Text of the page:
Thirsty’s suit alleges at least $75,000 in damagesA conservator for a man injured at a Mitchell bar in September alleges that the incident has resulted in more than $75,000 in damages.
By: Anna Jauhola, The Daily Republic
A conservator for a man injured at a Mitchell bar in September alleges that the incident has resulted in more than $75,000 in damages.
Vicki Hubner, mother of and appointed conservator for Clint Dreyer, 36, who was severely beaten at Thirsty’s Bar, filed the lawsuit Monday. She is suing V.V. Inc., the parent company of Thirsty’s, which is owned by Doug Aslesen, and she has demanded a jury trial, according to court documents.
The case is filed in federal court because Dreyer is a resident of Fargo, N.D., but was in South Dakota for his job, which requires travel, according to Russell Janklow, a Sioux Falls-based attorney for Hubner. The damages in the case amount to more than $75,000, which constitutes another factor for filing the case in federal court, he said, explaining that the amount is the threshold for federal cases.
The lawsuit alleges four counts of negligence against Thirsty’s, including that the owner had a duty to control the conduct of manager Thomas Somerville and bar employee William Watkins.
Watkins pleaded guilty Dec. 12 to aggravated assault, which is a felony carrying a maximum penalty of 15 years in prison, a $30,000 fine or both. He was originally set for a jury trial in February.
Somerville is charged with simple assault and is scheduled for jury trial in February in Davison County.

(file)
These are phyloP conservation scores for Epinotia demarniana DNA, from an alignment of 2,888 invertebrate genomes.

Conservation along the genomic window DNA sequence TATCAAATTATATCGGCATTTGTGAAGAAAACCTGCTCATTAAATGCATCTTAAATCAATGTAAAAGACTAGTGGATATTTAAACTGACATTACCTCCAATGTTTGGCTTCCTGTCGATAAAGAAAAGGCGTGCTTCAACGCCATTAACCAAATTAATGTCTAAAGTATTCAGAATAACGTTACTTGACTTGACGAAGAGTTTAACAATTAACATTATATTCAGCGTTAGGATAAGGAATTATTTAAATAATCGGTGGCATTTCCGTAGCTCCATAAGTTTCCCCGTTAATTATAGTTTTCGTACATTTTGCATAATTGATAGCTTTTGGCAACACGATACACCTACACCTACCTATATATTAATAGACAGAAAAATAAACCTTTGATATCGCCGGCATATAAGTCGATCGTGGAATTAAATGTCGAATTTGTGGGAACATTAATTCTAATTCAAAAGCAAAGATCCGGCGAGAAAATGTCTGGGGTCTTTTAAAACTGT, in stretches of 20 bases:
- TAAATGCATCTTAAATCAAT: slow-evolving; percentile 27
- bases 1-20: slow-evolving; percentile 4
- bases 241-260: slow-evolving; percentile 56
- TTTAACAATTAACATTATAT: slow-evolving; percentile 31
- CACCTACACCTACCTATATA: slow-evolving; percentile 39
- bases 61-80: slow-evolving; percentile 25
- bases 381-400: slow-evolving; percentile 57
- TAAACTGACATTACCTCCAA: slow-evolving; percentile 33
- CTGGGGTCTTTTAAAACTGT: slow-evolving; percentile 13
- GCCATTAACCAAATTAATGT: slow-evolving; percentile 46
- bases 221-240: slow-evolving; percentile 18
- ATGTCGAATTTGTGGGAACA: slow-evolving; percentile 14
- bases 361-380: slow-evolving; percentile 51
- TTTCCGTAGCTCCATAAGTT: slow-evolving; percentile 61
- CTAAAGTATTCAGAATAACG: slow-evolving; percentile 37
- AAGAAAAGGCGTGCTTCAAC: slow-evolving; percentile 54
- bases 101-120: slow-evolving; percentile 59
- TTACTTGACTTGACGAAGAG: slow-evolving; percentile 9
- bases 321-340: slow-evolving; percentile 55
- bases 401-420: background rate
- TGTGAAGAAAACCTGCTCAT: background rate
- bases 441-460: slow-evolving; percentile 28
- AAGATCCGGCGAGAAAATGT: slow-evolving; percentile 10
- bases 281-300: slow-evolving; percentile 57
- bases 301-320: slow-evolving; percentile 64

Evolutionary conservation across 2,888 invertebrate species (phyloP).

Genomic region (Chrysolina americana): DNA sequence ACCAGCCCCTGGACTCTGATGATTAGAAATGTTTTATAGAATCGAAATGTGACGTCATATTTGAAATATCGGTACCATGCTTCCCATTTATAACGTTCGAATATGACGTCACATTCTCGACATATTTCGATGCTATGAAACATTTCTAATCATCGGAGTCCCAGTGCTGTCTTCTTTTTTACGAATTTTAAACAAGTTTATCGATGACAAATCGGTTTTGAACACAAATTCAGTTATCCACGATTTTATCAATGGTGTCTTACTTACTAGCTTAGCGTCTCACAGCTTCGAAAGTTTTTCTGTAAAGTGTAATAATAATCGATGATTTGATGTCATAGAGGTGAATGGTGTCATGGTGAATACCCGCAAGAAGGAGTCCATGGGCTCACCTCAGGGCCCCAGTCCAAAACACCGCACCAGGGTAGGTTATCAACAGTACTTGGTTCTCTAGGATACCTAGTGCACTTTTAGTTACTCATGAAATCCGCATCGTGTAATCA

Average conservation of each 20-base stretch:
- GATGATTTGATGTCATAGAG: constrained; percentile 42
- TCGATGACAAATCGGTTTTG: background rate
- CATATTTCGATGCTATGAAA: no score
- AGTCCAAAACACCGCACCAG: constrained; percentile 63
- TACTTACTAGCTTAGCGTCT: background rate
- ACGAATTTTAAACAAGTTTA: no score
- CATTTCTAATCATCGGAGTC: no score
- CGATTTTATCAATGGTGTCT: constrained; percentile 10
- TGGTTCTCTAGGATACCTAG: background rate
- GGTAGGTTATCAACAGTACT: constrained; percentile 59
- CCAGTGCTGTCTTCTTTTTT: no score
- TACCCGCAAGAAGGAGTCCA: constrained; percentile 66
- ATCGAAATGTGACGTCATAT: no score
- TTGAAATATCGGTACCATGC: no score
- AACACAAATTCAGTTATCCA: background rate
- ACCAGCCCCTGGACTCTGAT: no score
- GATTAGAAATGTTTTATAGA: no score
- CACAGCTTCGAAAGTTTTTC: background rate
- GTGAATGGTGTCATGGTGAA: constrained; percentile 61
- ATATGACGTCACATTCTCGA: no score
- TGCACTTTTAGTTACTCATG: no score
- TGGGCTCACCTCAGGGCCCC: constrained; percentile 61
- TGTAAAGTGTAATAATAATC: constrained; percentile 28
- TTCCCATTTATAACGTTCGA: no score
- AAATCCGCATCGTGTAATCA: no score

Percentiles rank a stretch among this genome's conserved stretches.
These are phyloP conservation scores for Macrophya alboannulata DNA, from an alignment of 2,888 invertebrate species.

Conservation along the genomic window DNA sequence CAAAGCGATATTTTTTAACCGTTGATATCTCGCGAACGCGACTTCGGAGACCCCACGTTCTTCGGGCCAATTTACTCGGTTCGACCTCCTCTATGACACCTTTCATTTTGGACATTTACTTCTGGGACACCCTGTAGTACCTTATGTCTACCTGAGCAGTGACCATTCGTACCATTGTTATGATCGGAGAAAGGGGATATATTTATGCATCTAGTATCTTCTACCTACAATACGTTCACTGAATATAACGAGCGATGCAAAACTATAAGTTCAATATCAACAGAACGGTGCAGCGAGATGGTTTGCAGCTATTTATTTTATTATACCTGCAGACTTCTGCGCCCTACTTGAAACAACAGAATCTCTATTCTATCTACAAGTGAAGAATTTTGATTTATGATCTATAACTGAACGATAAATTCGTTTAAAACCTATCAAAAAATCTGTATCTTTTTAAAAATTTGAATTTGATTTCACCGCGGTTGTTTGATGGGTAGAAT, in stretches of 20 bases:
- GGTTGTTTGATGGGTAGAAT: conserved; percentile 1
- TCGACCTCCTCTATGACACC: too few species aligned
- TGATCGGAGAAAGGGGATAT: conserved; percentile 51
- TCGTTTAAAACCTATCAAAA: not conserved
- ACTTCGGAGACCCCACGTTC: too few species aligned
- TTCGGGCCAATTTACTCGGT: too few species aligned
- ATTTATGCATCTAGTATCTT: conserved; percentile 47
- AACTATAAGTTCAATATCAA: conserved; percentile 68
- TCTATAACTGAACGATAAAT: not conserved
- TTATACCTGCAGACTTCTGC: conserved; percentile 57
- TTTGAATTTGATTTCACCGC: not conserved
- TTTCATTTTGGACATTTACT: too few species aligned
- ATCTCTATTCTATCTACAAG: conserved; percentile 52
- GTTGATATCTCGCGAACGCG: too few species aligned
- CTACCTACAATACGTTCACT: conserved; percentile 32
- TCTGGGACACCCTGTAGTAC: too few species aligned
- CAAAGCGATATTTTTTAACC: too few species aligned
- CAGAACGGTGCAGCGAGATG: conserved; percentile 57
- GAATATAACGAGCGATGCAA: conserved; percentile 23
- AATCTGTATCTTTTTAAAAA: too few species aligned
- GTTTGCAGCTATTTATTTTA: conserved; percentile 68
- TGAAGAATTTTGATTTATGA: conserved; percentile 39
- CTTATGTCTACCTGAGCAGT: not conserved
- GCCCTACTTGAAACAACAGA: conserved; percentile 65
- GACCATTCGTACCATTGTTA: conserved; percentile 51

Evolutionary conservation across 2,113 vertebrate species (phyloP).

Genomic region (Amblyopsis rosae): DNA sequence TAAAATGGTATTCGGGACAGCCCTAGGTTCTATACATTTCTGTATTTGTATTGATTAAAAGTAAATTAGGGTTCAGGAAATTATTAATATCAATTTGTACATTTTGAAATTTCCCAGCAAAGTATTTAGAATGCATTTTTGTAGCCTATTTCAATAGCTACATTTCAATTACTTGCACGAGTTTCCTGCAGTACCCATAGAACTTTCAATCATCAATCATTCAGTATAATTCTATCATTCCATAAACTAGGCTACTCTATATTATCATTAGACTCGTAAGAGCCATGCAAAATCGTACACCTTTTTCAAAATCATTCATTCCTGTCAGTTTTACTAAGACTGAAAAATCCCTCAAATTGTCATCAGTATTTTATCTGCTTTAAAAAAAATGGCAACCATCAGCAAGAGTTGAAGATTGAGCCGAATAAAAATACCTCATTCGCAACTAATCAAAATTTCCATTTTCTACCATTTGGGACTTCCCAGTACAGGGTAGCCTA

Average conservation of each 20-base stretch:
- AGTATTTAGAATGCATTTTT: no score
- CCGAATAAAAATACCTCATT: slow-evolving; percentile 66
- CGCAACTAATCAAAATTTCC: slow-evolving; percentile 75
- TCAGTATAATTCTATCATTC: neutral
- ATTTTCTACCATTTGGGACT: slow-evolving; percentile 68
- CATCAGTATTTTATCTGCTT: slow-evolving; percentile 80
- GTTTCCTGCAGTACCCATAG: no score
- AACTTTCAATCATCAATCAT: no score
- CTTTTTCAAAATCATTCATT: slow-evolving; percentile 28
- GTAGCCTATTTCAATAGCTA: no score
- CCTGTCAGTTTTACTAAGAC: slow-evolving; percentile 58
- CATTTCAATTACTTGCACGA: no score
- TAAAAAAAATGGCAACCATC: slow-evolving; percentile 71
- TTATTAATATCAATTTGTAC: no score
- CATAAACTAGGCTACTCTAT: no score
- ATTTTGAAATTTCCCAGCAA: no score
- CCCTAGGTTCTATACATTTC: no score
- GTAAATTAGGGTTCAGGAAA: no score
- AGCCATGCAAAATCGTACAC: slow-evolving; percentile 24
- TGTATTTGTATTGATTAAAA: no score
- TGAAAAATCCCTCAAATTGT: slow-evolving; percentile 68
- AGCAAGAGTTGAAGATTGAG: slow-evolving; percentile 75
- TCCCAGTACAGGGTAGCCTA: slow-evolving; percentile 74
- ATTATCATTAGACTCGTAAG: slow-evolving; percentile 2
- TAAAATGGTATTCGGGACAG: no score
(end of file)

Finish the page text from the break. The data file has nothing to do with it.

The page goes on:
The lawsuit further alleges bar owner Aslesen didn’t provide protection for Dreyer against assaults by employees, should have known his employees had a tendency for physical violence, and that the company is responsible for Dreyer’s injuries.
The lawsuit states Aslesen knew of Watkins’ previous dangerous behavior and altercations, which created foreseeable situations, according to the lawsuit.
On Sept. 30, Dreyer was staying overnight in Mitchell with co-workers, who accompanied Dreyer to Thirsty’s Bar. The lawsuit states bar manager Somerville “grabbed Dreyer by his face and neck, and pushed Dreyer backwards onto the floor.”
Allegedly, Watkins also approached the situation, asked if Dreyer had hit Somerville, which Somerville indicated had occurred.
The lawsuit states Dreyer did not hit Somerville.
Shortly before Dreyer left the bar, Watkins allegedly became aggressive toward Dreyer. He followed Dreyer outside the building while shouting, and Somerville made no attempt to stop Watkins. No other employees made any attempt to stop Watkins either, according to court documents.
The lawsuit states Dreyer did not provoke Watkins’ actions, which included punching Dreyer in the back of the head, rendering him semi-unconscious and bleeding.
Dreyer has remained in Avera McKennan Hospital in Sioux Falls since the incident, which caused severe and permanent brain damage, skull fractures and loss of quality of life, according to court documents.
Janklow expects bar owner Aslesen will be served with papers regarding the lawsuit this week.